110289 Topic 5: Biz Income & Deductions Intro

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110289 Topic 5: Biz Income & Deductions Intro
2015-10-27 06:24:12
110289 Topic

Biz Inc & Deductions intro
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  1. Why business income matters?
    - Significance of being in business:
    • – s CB1(1), ITA 2007: Business income is assessable income
    • – s DA 1(1)(b), ITA 2007: Can claim deduction for business expenditures
  2. Why business income matters? Example:
    "An artist paints and exhibits his work regularly"
    • – If carrying on a business, proceeds from sales are income, business expenses are deductible
    • – If carrying on a hobby/pastime, proceeds are not income, and expenses are not deductible
  3. ITA '07 - Business Income
    • S CB1 (1) amount person derives from business is income for person
    • S CB1 (2) doesn't apply to amount of a capital nature

    S DA (1) allowed deduction for amount of expenditure, loss, dep'n loss which is from carrying on a business to derive assessable & excluded income
  4. What is a business? s YA 1, ITA '07
    • Includes any profession, trade, or undertaking carried on for profit
    • Use case law to determine what constitutes a business

    Twofold test

    • 1) Nature - NOT pastime or hobby
    • 2) Intention - carry on business for profit
  5. Grieve v CIR [1984] 1 NZLR (CA)

    A husband and wife partnership embarked works on developing a stud farm, but the farm traded at a loss for a number of years. Mr and Mrs Grieve tried to claim a deduction
    • - CIR disallowed deduction for losses, they not carrying on business
    • - High Court: not a business, as no prospect of a profit within foreseeable future
    • - Court of Appeal: the partnership was in business, despite the losses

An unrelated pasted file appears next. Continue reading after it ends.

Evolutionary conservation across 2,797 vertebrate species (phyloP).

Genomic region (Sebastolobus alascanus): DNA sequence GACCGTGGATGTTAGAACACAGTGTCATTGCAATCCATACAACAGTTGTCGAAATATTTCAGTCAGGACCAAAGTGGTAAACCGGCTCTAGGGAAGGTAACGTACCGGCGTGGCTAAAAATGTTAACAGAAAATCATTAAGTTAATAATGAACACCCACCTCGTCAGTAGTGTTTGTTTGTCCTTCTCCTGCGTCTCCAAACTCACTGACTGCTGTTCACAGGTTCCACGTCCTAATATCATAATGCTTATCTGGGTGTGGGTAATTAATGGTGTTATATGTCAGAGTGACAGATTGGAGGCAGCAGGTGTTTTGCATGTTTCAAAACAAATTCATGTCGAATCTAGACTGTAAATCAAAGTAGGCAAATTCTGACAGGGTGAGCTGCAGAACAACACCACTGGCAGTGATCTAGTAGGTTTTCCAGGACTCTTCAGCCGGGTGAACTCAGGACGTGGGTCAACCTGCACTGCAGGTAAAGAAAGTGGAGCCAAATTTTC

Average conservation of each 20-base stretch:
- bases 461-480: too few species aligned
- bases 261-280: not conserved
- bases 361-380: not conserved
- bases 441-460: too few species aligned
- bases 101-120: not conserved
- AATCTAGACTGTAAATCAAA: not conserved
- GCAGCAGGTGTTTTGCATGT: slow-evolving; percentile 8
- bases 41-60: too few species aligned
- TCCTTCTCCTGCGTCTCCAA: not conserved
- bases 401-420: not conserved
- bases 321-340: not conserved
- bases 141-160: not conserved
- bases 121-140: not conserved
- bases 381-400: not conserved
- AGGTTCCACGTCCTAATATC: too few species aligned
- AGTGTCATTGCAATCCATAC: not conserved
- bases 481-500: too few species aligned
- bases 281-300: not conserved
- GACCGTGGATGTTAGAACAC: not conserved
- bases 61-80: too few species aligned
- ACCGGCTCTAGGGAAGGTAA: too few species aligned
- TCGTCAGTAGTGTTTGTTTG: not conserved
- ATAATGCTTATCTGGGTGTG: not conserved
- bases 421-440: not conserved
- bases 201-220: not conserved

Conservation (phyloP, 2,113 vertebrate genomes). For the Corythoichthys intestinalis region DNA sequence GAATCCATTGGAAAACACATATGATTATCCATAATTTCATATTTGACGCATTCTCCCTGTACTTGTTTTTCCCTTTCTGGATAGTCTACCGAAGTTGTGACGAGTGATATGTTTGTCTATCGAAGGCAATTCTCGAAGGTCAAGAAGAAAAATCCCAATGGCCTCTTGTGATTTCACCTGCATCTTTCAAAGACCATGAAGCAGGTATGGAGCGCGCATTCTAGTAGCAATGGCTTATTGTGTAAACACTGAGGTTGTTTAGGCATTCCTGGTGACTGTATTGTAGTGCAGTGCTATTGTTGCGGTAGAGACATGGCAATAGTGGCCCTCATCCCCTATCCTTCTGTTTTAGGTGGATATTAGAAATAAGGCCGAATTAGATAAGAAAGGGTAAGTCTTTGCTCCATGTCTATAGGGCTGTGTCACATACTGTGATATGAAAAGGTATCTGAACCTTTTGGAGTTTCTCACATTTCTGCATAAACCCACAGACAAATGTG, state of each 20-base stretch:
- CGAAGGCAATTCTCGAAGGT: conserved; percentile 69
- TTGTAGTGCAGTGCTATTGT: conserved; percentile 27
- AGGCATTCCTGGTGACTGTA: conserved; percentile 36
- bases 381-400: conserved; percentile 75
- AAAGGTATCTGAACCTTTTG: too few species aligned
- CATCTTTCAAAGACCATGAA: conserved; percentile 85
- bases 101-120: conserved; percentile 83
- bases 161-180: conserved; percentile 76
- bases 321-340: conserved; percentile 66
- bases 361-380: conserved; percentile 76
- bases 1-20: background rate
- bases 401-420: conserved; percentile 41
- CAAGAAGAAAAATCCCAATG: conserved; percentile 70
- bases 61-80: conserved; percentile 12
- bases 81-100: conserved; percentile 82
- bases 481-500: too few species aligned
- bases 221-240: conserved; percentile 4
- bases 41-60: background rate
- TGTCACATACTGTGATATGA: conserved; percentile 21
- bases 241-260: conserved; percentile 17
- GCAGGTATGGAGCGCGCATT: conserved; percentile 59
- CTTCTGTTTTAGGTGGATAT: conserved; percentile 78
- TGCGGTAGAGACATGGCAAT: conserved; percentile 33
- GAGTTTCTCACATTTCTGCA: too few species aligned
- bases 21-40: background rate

Principle: There is NO requirement of a reasonable prospect of making a profit within the foreseeable future.
  6. Intention to make a profit
    Factors to be considered (NPSCPFrC)
    • Nature of the activity(distinct from a pastime/hobby);
    • Period over the activity engaged in;
    • Scale of the operations / volume of transactions;
    • Commitment of time, money, and effort;
    • Pattern of activity;
    • Financial results (despite a loss); and
    • Characteristic of ordinary trade in the line of business
  7. Business or Hobby
    Income from hobby is not assessable income and not deductible. 

    • It is necessary to determine:
    • • Business undertaking
    • • Intention of making a profit [TRA Case D54 (1980)]

    • Principles from case law:
    • • Profit intention & level of activity [TRA Case L57 (1989)]
    • • A hobby can later grow to a business [TRA Case H86 (1986)]
    • • Private expenditures are not deductible [s DA 2 (2)]
  8. Business or Taxable Activity

    • - For income tax purpose, under ITA 2007
    • - Must have an intention to make a profit

    Taxable Activity

    • - For GST purpose, under GSTA 1985
    • - Only need to be carried on continuously / regularly
    • - A pecuniary profit NOT required

    A taxable activity may NOT be a business, if no intention to make a profit - e.g. non-profit organisation/charity, sports club
  9. Recognition of Income
    - Why recognition of income is important?
    • • Time value of money
    • • A tax rate change
  10. Recognition of Income
    - When is Income Derived?
    • Accruals method
    • - Based on income earned
    • - Adopt a method that best discloses taxpayer‟s true income
    • - Generally considered the appropriate method for accounting for business

    • • Cash method
    • - Based on income received
    • - Deemed to be derived if amount is credited in account, etc. (s BD 3)
    • - Appropriate for Wages, Salaries, Rents, Dividends, and Interest
  11. DEDUCTIONS: - General Principles
    Core Provisions: Income Tax Act 2007
    S BC 3 Annual total deduction: Annual total deduction is the total of deductions that are allocated to the corresponding income year.